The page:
The next consideration is the CPU, or processor. This is almost as important as RAM, so you should not skimp here either. The first thing to consider is a single or multiple processor solution. For most cinematic work, you will want to have a dual CPU system. Notice that we did not say more than dual-this is due to the way your 3D Program works with that components in your computer:
Your 3D Program performs nearly twice as fast when running a dual computer versus a single-processor model with respect to interactivity- that is, your interaction with the your 3D Program interface. Adding more than two CPUs does not benefit you as much in the interface and your 3D Program benefits from more than two of them in rendering speed.
Complex scenes using environmental effects and high-detail geometry exercise the processors more than a simpler scene does. So if you are going to be doing the modeling/animation and rendering on one computer, load up on CPUs. If you are going to be modeling on the computer and sending the rendering off to a rendering farm (a network of rendering only computers), two processors will be fine. Because speeds change so quickly, it is pointless to mention a specific speed to get.
The easiest thing to remember is that if you can afford the fastest, get it. 3D Acceleration there has been a ton of progression in the 3D acceleration market since NT has become more prominent in the 3D animation industry. PC users used to be restricted to fast 2D acceleration video cards. It was not until about 1993 that 3D acceleration manufacturers began to produce for the PC. Since then, many technologies have come. In fact, some are already gone. When you are modeling for cinematics or anything high-resolution, a 3D acceleration card is a must.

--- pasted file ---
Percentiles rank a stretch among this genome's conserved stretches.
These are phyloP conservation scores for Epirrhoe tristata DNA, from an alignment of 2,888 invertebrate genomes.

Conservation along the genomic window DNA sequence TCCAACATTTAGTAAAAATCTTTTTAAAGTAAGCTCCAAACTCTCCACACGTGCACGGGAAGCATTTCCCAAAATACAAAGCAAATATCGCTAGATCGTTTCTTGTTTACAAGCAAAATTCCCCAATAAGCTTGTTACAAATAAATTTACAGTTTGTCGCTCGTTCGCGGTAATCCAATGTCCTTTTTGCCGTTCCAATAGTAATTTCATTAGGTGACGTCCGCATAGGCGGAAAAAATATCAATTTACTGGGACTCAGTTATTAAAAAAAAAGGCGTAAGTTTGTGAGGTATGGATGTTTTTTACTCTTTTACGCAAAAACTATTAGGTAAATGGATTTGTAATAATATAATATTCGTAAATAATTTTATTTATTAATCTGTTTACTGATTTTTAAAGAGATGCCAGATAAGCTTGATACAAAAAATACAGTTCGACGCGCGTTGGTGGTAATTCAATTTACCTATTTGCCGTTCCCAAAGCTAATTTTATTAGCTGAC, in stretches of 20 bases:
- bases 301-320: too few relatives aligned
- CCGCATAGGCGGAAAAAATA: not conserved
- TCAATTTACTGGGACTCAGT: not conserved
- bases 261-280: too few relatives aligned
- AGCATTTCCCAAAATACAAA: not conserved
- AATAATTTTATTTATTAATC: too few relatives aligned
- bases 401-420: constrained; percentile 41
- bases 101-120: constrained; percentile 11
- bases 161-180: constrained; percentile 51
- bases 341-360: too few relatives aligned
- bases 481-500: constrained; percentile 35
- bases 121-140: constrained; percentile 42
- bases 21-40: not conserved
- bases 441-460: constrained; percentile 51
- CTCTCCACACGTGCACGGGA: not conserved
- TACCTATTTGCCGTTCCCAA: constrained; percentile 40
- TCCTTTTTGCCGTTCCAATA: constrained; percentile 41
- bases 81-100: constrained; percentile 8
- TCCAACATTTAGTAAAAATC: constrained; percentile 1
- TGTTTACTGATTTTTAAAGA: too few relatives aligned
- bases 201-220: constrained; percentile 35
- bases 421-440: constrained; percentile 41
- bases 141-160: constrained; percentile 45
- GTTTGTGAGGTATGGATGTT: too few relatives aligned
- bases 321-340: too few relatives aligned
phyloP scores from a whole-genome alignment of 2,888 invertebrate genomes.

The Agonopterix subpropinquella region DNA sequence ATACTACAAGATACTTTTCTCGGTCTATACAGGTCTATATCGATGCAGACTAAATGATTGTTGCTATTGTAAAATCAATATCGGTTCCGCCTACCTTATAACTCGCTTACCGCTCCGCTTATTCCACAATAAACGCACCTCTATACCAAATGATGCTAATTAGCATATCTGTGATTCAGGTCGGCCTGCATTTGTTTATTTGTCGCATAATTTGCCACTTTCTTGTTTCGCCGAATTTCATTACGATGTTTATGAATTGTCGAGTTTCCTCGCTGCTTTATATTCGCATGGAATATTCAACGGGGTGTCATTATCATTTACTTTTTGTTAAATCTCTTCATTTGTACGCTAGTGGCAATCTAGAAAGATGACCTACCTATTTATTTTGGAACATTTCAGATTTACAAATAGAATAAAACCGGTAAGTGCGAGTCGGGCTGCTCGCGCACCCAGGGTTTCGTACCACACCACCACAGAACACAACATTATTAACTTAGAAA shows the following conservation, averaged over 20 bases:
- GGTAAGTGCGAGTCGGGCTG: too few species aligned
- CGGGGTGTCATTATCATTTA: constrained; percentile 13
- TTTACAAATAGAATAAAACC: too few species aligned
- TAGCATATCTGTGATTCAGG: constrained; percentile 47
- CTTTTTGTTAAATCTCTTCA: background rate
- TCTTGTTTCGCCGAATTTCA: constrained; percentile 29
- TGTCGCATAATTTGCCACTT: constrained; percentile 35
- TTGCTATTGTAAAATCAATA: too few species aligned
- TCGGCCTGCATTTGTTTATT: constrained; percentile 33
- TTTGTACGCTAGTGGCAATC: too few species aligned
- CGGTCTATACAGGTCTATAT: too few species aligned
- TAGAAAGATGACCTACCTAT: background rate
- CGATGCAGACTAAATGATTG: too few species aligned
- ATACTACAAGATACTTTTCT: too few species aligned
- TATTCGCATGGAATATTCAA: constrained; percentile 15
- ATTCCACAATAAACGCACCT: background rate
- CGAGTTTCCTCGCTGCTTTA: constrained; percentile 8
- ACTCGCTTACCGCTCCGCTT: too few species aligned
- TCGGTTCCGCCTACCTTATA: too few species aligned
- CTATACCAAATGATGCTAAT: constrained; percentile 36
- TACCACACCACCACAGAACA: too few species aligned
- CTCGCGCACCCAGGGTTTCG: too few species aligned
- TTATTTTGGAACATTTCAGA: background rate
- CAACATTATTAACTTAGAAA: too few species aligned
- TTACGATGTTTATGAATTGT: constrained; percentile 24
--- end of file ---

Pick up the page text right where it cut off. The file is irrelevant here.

The primary reason for this is that an accelerator card can relieve the processor somewhat from having to make the calculations to display geometry in the viewports. If the CPU has to worry less about what to display and more about what to do with the geometry, you will be working much more efficiently. The key to accelerators is that they take some or all of these processing tasks to their own processor and free it up for working on other tasks. The more they are designed to take on, the faster the display will be.
Source by Daniel Kreimer